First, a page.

Famous five get eleven new friends

No.:  2012-18
June 2012

The ‘famous five’ Cuckoos, satellite tagged by the British Trust for Ornithology (BTO) and avidly followed to Africa and back, have been joined by eleven new birds to help shed further light on this enigmatic species.

Cuckoo by Phil Atkinson 

We need to know whether cuckoos in
Wales and Scotland face different
pressures to those in England.

In the spring of 2011, five cuckoos were fitted with satellite tags to help scientists at the BTO answer questions about the life of the Cuckoo once it leaves the UK for the winter months. Clement, Chris, Lyster, Martin and Kasper helped uncover for the first time a completely new migration route through Spain, new and important stopover sites, and their final winter destination. All five birds were caught and tagged in East Anglia. Sadly, having survived the winter months in the Congo Rainforest, only two are known to have made it all the way back to Norfolk to breed this summer.
 
Cuckoos in England have been faring particularly badly, declining by 51%. In Scotland and Wales the picture is a very different one. The decline in Scotland has been much slower, only 9% of the breeding cuckoos have been lost here, whilst in Wales 27% have been lost. To help find out why cuckoos are doing better here than in England, scientists have fitted five male cuckoos in Scotland and four in Wales with tags.

Dr Chris Hewson, lead scientist on the project at the BTO explains, “We need to know whether cuckoos in Wales and Scotland face different pressures to those in England. It might be that they migrate on a different route, or at a different time. They might use the same route but spend the winter months in a different area. It might be that their return to the UK in the spring is different in some way. Right now we just don’t know but we do have the potential to find answers to these questions from these new birds.”

He added, “We have also tagged two more birds in East Anglia, as this will allow us to gather more data from this population that will be directly comparable with those from the tagged birds from Scotland and Wales, as well as giving us a better idea of the pressures birds breeding in this area are under.”

Chris, one of the cuckoos tagged in 2011, has already left the UK on the first leg of his very long journey back to sub-Saharan Africa. Having spent just under six weeks in the UK, he is now in Belgium. All four of the Welsh birds have now also made a move into Europe. Two of the Scottish birds are still close to the area they were tagged, but Cuckoo 115600 (tag number), is now in the North York Moors and the Cuckoo named BB is now in Holland.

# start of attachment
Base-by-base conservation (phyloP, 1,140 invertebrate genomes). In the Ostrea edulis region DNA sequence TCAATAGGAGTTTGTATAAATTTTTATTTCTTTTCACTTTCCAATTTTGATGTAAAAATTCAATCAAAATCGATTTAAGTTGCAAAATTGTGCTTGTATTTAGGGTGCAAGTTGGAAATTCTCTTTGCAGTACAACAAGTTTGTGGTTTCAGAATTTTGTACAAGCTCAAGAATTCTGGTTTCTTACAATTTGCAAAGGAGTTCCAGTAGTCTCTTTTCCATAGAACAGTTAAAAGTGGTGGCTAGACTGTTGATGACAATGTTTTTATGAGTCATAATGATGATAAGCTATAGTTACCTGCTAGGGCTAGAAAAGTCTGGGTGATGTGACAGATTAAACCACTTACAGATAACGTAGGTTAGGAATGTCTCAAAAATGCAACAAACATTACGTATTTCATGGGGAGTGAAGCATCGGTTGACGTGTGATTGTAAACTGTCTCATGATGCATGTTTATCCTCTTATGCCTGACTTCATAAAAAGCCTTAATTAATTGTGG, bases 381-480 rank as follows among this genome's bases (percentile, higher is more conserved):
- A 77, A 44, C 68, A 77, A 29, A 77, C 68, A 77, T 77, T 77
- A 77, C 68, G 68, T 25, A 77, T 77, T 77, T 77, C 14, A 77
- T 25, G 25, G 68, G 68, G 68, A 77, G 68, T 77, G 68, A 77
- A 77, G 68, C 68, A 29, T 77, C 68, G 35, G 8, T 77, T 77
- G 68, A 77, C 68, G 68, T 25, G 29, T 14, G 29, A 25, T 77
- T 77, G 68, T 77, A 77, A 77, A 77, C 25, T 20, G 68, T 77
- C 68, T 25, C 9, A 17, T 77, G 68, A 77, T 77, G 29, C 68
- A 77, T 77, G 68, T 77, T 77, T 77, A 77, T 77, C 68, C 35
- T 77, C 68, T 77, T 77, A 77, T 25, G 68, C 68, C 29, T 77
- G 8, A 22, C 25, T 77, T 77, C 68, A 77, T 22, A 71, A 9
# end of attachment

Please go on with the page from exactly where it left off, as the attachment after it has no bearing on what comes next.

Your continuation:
Some of the cuckoos still need names. You can follow these birds on the BTO website as they undertake the hazardous journey to sub-Saharan Africa just visit www.bto.org and get more information about naming them.

Notes for Editors

  1. The BTO is the UK's leading bird research organisation. Over thirty thousand birdwatchers contribute to the BTO's surveys. They collect information that forms the basis of conservation action in the UK. The BTO maintains a staff of 100 at its offices in Norfolk, Stirling and Bangor, who analyse and publicise the results of project work. The BTO's investigations are funded by government, industry and conservation organisations.
  2. The BTO Cuckoo tracking project is funded by Essex and Suffolk Water, BBC Wildlife Fund, BTO Cuckoo sponsors, BTO Cuckoo Champions, BTO supporters and Mark Constantine - the Sound Approach.
  3. Anyone can become a Cuckoo sponsor or Champion, please see the BTO website for more information, www.bto.org

Contact Details

Paul Stancliffe
(BTO Press Officer)
Office: 01842 750050
(9am to 5.30pm)
Mobile: 07585 440910 (anytime)
Email: press [at] bto.org

Dr Chris Hewson
(BTO Research Ecologist)
Office: 01842 750050
(9am to 5.30pm)
Email: chris.hewson [at] bto.org

Images are available for use alongside this News Release
Please contact images [at] bto.org quoting reference 2012-18 

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